RBZ clears arrears to gold producers

Golden Sibanda Senior Business Reporter
The Reserve Bank of Zimbabwe (RBZ) has cleared all outstanding payments to gold mining companies for bullion deliveries to Fidelity Printers and Refiners (FPR); the country’s sole authorised gold buyer.

Captains of industry in the mining sector, especially large-scale producers, said yesterday the clearance of the arrears for deliveries to the apex bank’s gold buying unit would boost production going forward.

This also comes as Government has deployed officials across all provinces to boost deliveries to FPR after bullion output in the first three months of this year tapered off amid reservations by small miners over prices.

Deliveries in the first three months of the year totalled 6,5 tonnes down from 7,3 tonnes delivered in the same time last year with small-scale miners accounting for 65 percent of the gold haul.

Delays by FPR in making payments in respect of deliveries resulted in some miners, including RioZim, scaling down production, or suspending mining activities altogether due to forex shortages.

In fact, Zimbabwe Stock Exchange listed RioZim halted mining operations for the second time within six months at three of its gold mines; Renco, Dalny and Cam and Motor, citing non-payment for gold deliveries.

Gold miners that were severely affected by delayed payments of the foreign currency component of proceeds from their gold deliveries faced challenges paying for critical imports to sustain their operations.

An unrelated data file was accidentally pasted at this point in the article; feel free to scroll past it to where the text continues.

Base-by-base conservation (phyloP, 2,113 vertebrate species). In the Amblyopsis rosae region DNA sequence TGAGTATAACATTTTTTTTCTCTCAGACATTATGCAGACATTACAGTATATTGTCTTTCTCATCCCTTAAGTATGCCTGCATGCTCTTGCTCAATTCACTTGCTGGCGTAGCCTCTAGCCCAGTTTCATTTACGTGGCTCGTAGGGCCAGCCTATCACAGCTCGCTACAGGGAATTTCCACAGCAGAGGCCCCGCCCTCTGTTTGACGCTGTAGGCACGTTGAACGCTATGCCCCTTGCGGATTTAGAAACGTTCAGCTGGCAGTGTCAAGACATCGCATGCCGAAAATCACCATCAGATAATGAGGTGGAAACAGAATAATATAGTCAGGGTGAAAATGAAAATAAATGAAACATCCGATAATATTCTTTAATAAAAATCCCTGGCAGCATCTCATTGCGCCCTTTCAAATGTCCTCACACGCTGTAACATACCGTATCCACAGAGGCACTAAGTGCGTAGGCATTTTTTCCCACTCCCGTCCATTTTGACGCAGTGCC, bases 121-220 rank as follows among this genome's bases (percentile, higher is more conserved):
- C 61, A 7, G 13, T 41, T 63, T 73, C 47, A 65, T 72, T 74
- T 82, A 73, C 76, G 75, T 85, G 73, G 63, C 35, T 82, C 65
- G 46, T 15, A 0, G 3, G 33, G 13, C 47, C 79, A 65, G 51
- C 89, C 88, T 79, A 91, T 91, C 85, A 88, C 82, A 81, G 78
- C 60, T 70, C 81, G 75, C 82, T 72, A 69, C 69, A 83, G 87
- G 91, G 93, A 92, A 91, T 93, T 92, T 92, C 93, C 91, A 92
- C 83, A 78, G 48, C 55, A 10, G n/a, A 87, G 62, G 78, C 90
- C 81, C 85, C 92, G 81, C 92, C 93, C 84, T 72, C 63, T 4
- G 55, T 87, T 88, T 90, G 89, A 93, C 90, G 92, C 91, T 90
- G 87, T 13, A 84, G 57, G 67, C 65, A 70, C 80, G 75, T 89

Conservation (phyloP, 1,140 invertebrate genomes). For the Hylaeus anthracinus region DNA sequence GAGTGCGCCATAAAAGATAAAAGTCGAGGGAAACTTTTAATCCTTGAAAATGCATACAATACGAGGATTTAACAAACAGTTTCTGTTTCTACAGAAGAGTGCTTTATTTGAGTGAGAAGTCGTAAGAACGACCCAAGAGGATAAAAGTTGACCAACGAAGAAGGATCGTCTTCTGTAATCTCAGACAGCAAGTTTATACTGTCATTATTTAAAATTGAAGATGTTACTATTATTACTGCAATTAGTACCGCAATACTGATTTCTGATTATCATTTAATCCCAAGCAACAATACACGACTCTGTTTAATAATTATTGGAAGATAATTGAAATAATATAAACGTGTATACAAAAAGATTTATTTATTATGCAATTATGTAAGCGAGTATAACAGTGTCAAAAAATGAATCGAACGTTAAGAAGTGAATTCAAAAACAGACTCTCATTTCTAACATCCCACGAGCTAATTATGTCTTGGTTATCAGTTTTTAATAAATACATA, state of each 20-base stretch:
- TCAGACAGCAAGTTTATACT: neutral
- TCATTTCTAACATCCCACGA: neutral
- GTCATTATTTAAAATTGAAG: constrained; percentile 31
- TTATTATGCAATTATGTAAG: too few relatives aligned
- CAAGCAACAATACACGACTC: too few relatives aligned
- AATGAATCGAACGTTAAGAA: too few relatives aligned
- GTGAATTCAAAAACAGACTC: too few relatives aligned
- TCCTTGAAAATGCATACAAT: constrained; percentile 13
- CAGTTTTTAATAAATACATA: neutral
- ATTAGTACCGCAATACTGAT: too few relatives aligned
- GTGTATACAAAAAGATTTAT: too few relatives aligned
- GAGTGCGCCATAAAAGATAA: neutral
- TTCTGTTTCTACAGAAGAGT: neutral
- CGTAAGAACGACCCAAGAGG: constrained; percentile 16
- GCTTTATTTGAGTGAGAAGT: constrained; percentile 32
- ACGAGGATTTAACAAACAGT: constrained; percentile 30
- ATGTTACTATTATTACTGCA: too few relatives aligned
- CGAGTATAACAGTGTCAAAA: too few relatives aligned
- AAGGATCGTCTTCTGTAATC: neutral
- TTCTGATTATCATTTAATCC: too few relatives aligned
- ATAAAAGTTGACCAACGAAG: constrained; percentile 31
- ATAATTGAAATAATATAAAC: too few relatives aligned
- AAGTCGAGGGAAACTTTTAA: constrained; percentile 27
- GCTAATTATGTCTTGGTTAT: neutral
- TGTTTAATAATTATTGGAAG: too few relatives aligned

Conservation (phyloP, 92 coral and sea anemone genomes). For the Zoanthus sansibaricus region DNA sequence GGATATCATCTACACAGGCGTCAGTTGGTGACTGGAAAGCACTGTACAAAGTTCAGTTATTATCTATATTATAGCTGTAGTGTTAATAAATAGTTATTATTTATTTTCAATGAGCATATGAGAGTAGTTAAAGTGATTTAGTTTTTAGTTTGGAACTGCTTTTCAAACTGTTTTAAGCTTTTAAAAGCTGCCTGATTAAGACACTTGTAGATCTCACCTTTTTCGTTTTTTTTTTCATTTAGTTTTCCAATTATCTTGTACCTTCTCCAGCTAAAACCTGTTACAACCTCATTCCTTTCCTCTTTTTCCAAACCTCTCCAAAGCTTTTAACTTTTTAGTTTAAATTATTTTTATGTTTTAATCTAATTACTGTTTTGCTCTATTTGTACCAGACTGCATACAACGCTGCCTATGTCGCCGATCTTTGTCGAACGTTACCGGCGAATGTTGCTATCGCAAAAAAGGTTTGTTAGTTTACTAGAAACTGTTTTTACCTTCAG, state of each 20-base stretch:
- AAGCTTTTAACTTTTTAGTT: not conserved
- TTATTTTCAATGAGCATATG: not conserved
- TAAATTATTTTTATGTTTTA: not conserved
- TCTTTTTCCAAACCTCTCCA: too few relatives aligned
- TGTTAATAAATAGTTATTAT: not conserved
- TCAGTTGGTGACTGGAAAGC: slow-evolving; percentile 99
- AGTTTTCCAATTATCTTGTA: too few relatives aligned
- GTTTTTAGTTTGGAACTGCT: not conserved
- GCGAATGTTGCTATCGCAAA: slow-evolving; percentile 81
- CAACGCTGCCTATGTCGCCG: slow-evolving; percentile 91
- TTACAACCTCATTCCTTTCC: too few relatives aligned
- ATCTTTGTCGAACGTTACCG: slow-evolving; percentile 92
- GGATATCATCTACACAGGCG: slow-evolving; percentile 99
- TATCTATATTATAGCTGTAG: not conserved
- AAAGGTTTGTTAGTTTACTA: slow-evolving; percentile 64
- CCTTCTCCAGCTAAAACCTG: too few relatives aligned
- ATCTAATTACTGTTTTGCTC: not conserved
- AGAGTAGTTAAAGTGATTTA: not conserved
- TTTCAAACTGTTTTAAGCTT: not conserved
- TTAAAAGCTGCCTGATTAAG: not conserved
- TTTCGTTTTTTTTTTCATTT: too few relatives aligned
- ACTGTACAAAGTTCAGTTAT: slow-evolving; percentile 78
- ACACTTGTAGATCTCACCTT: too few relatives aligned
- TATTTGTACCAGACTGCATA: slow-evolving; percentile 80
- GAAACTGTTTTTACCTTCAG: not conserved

Concerns had begun to build that delayed payments coupled with misgivings over the 55 percent foreign currency retention threshold could jeopardise the output target of 40 tonnes for 2019.

Without gold, Zimbabwe would struggle to meet its critical external payment obligations for essentials such as fuel and medicines given poor export performance of other key sectors.

Chamber of Mines of Zimbabwe (CoMZ) chief executive Isaac Kwesu said yesterday that all outstanding payments had been cleared, as the bank sought to shore up bullion deliveries, which took a 10 percent deep in the first quarter of this year.

“All outstanding payments have been cleared
and payments are now coming timeously except in one or two instances when payments may be delayed by a week
at most, but most of the previous challenges were resolved.

“There were huge amounts of outstanding payments; some for as long as six months, but they have all been cleared. The only issue the miners want to discuss with the central bank is the issue of (forex) retention thresholds, which we want the bank to review,” Mr Kwesu said.

President Mnangagwa’s administration has set a target of US$12 billion export earnings for the mining sector by 2023, as part of the sector’s contribution towards middle-income status by 2030, with gold mining expected to play a major role in the production quantum leap.

The CoMZ chief executive would, however, not go into details in terms of the threshold the mining companies were seeking from the current 55 percent they are allowed to retain on the proceeds of their deliveries.

Manufacturers retain 80 percent of their proceeds; gold producers 55 percent; other minerals 50 percent; tobacco and cotton merchants, for input schemes 80 percent; tobacco growers; 50 percent, cotton growers; 30 percent while horticulture, transport, and tourism will retain 80 percent.

Gold is a strategic mineral in Zimbabwe since the precious mineral is now the country’s single foreign currency earner, generating over 60 percent of the country’s export earnings together with platinum group metals.

This function has been disabled for Zimbabwe Today.